This week the biotech beat served up its usual variety of news from the fields of cancer, diabetes, genomics, and stem cells. Catch up on any headlines you might have missed here.
—Emeryville, CA-based Onyx Pharmaceuticals (NASDAQ: ONXX), the maker of cancer drugs, said this week it is delaying its application to seek FDA approval of its next product candidate, carfilzomib, until mid-2011 at the earliest. The FDA asked for some more manufacturing data to ensure it can make the same product consistently at commercial scale as the one that was tested in clinical trials.
—Stanford University biologist Atul Butte, along with Pacific Biosciences’ Eric Schadt, are a couple of the big name scientists who have agreed to join the fledgling open-source movement for biology called Sage Bionetworks. In this Xconomy exclusive, founder Stephen Friend likened this effort to the early days of the Arpanet, which gave rise to the Internet of today.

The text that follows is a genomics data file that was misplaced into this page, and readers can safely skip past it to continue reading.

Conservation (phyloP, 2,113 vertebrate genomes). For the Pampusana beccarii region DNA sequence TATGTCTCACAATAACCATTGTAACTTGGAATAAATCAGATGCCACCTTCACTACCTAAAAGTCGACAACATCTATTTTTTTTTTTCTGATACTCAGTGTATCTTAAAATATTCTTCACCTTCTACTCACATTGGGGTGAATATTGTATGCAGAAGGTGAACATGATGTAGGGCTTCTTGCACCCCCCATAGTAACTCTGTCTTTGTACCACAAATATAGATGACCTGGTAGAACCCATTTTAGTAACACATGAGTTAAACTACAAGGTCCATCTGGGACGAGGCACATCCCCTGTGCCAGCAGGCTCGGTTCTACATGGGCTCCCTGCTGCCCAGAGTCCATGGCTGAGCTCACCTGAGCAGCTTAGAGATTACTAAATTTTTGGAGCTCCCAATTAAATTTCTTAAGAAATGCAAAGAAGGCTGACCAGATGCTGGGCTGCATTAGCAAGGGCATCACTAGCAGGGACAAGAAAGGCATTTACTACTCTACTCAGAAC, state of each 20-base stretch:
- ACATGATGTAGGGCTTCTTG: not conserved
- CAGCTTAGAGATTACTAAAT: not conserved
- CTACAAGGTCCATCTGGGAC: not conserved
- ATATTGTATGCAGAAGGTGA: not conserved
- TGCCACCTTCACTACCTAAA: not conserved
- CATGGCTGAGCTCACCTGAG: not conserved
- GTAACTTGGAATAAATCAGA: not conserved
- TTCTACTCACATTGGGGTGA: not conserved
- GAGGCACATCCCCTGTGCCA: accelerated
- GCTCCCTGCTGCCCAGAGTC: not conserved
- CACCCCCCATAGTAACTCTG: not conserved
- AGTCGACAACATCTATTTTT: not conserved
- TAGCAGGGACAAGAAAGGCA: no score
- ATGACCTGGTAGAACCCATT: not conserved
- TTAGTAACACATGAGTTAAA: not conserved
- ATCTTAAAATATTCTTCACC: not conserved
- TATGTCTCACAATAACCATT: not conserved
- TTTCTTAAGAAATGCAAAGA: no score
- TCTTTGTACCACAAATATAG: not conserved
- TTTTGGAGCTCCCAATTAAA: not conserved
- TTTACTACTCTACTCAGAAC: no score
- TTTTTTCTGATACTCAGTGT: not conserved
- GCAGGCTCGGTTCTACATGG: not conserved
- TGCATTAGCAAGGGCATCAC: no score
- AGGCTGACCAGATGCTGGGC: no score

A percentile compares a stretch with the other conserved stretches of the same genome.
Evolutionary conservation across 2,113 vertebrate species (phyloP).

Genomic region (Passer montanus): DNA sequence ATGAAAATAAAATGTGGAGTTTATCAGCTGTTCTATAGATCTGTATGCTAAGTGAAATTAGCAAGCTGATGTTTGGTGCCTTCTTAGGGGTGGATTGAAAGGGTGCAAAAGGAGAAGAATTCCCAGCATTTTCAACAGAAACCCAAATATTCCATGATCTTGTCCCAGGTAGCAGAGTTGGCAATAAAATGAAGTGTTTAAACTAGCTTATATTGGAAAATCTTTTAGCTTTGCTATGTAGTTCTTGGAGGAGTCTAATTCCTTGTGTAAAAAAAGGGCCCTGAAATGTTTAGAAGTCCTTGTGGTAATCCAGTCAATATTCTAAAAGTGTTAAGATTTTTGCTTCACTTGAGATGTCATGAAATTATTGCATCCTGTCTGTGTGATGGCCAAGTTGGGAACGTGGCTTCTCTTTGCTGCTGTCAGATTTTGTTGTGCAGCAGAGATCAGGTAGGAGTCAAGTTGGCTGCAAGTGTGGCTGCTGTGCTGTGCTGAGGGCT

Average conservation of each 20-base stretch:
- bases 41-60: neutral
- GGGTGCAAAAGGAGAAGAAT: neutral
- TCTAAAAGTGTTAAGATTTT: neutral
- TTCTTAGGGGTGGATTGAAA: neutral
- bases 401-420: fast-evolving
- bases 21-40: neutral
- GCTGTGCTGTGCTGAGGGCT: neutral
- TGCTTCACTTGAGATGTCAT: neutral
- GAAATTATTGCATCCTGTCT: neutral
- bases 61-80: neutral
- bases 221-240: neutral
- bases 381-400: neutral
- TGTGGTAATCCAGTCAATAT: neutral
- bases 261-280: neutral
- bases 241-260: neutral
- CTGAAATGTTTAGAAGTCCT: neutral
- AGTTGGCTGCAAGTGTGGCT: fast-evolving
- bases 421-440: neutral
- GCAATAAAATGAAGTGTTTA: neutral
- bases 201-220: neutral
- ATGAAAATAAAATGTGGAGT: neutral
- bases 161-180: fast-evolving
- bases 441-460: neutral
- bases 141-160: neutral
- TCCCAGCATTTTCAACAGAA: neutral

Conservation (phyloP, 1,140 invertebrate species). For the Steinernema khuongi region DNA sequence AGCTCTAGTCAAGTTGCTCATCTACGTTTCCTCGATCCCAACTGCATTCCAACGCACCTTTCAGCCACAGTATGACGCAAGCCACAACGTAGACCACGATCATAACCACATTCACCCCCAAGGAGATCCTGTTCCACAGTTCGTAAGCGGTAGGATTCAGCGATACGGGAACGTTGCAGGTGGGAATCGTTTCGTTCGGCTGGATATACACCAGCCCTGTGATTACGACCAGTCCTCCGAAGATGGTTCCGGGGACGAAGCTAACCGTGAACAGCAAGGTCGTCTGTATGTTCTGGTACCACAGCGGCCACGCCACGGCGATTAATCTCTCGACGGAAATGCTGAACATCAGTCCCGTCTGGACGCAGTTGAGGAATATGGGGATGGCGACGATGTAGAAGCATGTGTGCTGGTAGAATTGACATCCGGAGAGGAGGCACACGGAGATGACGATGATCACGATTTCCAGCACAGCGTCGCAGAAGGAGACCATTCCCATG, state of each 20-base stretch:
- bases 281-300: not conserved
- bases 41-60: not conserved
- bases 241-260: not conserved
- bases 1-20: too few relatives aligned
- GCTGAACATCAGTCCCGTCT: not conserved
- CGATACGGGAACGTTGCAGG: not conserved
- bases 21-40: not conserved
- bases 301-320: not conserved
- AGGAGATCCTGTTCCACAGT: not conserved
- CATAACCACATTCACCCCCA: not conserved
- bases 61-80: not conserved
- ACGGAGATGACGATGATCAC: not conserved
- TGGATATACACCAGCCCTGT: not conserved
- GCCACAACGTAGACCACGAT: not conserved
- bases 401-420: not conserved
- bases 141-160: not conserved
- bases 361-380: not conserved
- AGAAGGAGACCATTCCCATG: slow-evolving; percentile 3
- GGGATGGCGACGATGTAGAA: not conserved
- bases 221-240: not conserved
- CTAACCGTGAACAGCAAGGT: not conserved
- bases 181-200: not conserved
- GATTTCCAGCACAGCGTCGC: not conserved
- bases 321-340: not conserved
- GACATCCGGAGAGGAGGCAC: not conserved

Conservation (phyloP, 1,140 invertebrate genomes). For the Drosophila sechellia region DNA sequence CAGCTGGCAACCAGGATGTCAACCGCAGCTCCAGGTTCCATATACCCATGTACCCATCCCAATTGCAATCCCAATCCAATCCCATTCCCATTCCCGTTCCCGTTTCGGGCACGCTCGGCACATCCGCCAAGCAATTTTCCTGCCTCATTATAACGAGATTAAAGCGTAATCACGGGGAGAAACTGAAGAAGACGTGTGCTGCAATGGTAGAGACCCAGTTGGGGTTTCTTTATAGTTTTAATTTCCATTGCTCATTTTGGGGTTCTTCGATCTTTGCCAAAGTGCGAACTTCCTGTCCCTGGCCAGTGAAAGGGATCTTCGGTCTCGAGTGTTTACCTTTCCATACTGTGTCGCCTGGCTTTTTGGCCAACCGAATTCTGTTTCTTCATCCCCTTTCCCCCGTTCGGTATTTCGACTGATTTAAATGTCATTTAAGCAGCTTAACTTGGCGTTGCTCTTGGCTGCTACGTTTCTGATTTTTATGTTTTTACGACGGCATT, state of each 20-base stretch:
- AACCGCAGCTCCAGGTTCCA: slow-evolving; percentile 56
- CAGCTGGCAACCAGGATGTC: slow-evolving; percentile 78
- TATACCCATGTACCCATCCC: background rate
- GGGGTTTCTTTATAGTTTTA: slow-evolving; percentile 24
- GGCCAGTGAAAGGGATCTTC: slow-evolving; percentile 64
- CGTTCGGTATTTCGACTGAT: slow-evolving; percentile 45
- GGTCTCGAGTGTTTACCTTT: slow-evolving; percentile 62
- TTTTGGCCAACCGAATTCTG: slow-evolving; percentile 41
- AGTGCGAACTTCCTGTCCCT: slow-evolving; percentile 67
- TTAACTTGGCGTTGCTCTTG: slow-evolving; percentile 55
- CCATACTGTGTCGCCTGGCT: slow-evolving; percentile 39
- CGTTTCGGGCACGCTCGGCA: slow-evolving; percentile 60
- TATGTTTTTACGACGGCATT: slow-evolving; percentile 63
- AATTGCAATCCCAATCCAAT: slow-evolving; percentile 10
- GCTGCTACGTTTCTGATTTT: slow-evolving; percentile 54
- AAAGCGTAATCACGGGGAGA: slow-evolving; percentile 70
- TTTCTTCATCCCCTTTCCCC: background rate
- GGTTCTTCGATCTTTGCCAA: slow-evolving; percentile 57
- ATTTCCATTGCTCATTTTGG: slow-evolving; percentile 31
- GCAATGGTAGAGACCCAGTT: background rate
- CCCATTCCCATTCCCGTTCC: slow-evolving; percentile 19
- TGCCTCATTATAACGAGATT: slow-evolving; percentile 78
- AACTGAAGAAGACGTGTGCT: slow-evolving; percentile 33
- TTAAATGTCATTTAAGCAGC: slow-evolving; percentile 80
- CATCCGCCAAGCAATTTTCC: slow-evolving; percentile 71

—We broke the story earlier this week about John “Chip” Scarlett’s latest biotech venture, an old-school discovery-based biotech company called Vega Therapeutics. This company, which Scarlett founded with a couple of Proteolix veterans Craig Parker and Rah Mansoor, is seeking to make oral small molecule drugs that hit novel targets against inflammation, as a strategy for fighting diabetes.
—Mountain View, CA-based Vivus (NASDAQ: VVUS) decided to divest its marketed product for erectile dysfunction, called Muse, for $23.5 million. Lakewood, NJ-based Meda will take over that product, as Vivus concentrates its energy on getting FDA clearance to market its obesity drug, Qnexa.
—J. Leighton Read of Alloy Ventures offered up a guest editorial with shrewd advice about how entrepreneurs can do a better job of telling their stories to the media.
—Lastly, I thought I’d throw in a bonus feature from Xconomy Seattle which has implications for lots of people in California who care about stem cell research. The story is about Tracy Deisher, one of the plaintiffs who brought embryonic stem cell research to a standstill this summer. When she’s not making international headlines in a controversial legal case, she’s attempting to build what she calls the first “pro-life vaccine company” which markets vaccines that haven’t been derived from aborted human fetal cells.